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Review of the Youth Justice System in England and Wales

Presented to Parliament by the Lord Chancellor and Secretary of State for Justice by Command of Her Majesty

In 2007, 225,000 children in England and Wales received a caution or conviction for a notifiable offence1. Of these children, 106,000 were first-time entrants to the system having never before received a caution or conviction. 126,000 were prosecuted at court, and 5,800 were sentenced to custody. The average monthly under-18 custodial population for 2007 was 2,909.

Since that high watermark the number of children dealt with by the youth justice system has reduced spectacularly, with consistent year-on-year falls. The number of children cautioned or convicted in 2015 was 47,000 – down 79% since 2007. Over the same period the number of children entering the youth justice system for the first time has fallen by 82%, the number prosecuted at court has reduced by 69%, and there are now around only 900 under-18s in custody.

In the last decade the demand for youth justice services has changed. The police and youth offending services have, rightly, increasingly sought to deal informally with minor offending by children. The diversion from the youth justice system of children who were never likely to continue offending has meant that those who remain are the most difficult to rehabilitate.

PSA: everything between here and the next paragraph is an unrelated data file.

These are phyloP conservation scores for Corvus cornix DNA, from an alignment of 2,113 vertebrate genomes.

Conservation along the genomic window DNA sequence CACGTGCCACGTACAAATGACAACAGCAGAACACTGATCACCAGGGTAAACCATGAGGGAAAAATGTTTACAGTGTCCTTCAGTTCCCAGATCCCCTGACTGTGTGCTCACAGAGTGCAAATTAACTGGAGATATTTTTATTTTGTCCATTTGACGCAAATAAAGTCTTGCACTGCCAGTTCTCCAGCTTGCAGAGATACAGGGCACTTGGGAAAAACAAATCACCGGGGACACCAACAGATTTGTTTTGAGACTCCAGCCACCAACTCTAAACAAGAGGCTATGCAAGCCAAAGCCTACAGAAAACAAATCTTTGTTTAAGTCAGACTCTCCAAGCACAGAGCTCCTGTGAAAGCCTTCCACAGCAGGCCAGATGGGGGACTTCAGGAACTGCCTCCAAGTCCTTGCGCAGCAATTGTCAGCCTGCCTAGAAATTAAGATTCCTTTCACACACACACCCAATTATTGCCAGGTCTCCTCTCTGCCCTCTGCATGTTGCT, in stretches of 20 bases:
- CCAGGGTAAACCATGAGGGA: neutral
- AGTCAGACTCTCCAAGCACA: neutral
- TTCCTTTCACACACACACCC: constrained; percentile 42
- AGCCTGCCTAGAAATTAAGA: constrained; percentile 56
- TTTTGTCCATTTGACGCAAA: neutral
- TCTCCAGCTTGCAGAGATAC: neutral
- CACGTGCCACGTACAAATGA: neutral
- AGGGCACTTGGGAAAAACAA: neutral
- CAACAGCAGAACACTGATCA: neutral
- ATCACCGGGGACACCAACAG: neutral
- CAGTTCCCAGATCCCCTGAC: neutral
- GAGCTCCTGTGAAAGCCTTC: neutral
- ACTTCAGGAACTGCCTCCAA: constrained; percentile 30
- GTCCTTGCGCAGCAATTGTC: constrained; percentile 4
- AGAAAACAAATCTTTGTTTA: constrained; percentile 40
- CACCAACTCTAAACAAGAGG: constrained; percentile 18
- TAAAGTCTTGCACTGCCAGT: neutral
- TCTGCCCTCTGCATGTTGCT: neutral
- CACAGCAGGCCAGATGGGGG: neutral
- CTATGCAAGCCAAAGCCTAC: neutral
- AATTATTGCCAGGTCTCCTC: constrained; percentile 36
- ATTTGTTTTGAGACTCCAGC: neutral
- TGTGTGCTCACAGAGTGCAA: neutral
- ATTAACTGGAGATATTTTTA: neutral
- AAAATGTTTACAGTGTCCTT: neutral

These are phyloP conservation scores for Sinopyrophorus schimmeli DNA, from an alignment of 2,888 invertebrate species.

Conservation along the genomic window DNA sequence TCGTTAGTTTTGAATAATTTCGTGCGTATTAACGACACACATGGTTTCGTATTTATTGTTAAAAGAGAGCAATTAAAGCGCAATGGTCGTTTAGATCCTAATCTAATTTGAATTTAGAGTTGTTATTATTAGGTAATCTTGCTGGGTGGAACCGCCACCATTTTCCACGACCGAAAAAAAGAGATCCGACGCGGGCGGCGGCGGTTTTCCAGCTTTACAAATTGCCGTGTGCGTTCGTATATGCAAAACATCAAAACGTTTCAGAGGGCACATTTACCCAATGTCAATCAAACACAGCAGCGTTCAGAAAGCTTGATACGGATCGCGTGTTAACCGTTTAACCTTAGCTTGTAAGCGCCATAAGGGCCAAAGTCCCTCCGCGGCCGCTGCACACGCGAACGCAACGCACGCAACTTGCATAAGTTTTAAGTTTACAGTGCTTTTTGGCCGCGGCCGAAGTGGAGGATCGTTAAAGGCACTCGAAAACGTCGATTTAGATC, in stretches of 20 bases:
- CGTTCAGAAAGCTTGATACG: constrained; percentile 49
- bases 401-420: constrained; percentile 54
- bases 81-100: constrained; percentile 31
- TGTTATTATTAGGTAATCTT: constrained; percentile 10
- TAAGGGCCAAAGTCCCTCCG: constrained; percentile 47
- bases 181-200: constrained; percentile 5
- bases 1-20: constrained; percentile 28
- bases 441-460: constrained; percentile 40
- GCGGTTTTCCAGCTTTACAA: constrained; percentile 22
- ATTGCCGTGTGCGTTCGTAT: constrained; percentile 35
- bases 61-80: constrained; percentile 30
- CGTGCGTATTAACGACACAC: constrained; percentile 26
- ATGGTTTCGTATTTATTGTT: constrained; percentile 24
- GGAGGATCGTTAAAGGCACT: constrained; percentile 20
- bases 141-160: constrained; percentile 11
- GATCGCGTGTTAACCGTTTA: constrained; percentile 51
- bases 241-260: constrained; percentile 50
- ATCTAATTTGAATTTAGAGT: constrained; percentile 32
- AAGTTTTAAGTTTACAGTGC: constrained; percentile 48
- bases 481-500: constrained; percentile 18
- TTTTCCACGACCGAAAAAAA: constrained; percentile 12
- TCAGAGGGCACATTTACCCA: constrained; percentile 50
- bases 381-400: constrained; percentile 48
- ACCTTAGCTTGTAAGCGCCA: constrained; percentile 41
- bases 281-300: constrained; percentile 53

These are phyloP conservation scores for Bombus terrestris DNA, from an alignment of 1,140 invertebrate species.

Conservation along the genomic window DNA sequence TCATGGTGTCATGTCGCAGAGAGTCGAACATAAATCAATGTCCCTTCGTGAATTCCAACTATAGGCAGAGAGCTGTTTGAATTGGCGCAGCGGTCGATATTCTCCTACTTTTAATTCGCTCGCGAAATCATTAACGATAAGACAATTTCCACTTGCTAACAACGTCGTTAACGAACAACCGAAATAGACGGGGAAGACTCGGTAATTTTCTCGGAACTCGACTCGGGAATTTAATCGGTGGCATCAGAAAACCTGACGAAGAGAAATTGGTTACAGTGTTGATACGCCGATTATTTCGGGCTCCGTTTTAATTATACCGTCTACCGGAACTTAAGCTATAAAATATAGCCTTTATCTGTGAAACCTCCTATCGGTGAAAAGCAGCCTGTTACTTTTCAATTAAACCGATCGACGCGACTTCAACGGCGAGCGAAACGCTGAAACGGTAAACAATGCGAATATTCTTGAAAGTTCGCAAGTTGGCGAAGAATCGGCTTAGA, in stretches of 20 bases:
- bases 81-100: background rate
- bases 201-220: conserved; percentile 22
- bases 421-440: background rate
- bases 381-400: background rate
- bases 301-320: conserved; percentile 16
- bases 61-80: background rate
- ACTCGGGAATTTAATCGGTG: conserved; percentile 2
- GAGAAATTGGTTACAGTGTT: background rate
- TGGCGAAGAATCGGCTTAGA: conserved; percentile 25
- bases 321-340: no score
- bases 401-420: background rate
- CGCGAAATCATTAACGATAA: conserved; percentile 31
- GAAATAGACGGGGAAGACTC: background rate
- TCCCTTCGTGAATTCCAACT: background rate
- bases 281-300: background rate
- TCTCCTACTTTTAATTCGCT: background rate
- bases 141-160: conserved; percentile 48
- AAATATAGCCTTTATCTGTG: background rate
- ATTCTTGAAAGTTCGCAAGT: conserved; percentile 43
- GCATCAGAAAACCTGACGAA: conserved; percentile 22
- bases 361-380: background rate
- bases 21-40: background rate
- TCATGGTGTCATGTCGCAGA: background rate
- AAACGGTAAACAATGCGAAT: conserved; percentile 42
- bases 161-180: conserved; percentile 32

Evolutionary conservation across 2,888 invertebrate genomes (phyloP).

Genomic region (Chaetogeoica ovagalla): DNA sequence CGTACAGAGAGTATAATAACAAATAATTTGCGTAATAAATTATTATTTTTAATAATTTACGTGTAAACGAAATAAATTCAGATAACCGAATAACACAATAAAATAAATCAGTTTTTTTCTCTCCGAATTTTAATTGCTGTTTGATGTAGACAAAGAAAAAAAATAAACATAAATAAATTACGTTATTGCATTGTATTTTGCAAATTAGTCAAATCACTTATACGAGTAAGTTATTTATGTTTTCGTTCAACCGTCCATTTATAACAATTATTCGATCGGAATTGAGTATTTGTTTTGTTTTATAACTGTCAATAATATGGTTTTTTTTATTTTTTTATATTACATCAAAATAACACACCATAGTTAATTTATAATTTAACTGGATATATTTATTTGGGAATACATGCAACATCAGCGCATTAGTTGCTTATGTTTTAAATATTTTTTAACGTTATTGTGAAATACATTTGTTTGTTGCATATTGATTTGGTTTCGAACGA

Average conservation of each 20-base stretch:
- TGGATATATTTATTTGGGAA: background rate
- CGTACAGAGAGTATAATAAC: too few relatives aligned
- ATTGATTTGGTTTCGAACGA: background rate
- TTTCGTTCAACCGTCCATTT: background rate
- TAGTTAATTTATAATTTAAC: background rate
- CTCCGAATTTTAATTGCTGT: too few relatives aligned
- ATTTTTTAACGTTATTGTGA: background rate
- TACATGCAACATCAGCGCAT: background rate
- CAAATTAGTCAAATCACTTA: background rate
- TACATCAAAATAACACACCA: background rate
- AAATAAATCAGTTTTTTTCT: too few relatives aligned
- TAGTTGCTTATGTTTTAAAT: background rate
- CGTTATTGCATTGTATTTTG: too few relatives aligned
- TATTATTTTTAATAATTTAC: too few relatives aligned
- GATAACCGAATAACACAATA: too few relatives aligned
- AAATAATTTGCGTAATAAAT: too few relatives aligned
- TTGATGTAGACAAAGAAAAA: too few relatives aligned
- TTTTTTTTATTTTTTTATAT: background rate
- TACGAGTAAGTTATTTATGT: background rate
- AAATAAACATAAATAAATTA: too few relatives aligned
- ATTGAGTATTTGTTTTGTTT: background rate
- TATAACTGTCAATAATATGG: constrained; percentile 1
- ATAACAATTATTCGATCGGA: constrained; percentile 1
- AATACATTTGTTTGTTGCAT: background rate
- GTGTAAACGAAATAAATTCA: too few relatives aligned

Among the children now in the youth justice system are high numbers of black, Muslim and white working class boys; many are in care, and mental and other health problems, and learning difficulties, are common. These groups are particularly over-represented in custody, where over 40% are from black, Asian and minority ethnic (BAME) backgrounds, a large proportion have previously been in care (38% in Young Offender Institutions, 52% in Secure Training Centres), and more than a third have a diagnosed mental health disorder. Many of the children in the system come from some of the most dysfunctional and chaotic families where drug and alcohol misuse, physical and emotional abuse and offending is common. Often they are victims of crimes themselves. Though children’s backgrounds should not be used as an excuse for their behaviour, it is clear that the failure of education, health, social care and other agencies to tackle these problems have contributed to their presence in the youth justice system.

Yet these are children for whom a traditional criminal justice response has been shown to be, on its own, inadequate. Sixty-four per cent of children given a Youth Rehabilitation Order by the court, and 69% of those sentenced to custody, go on to reoffend within a year. If the youth justice system is truly to protect the public, it must succeed in changing the lives of these most troubled children. To do this, a system set up almost two decades ago to tackle a different problem must evolve to respond imaginatively and proportionately to the challenges of today.

Principles and aims for the review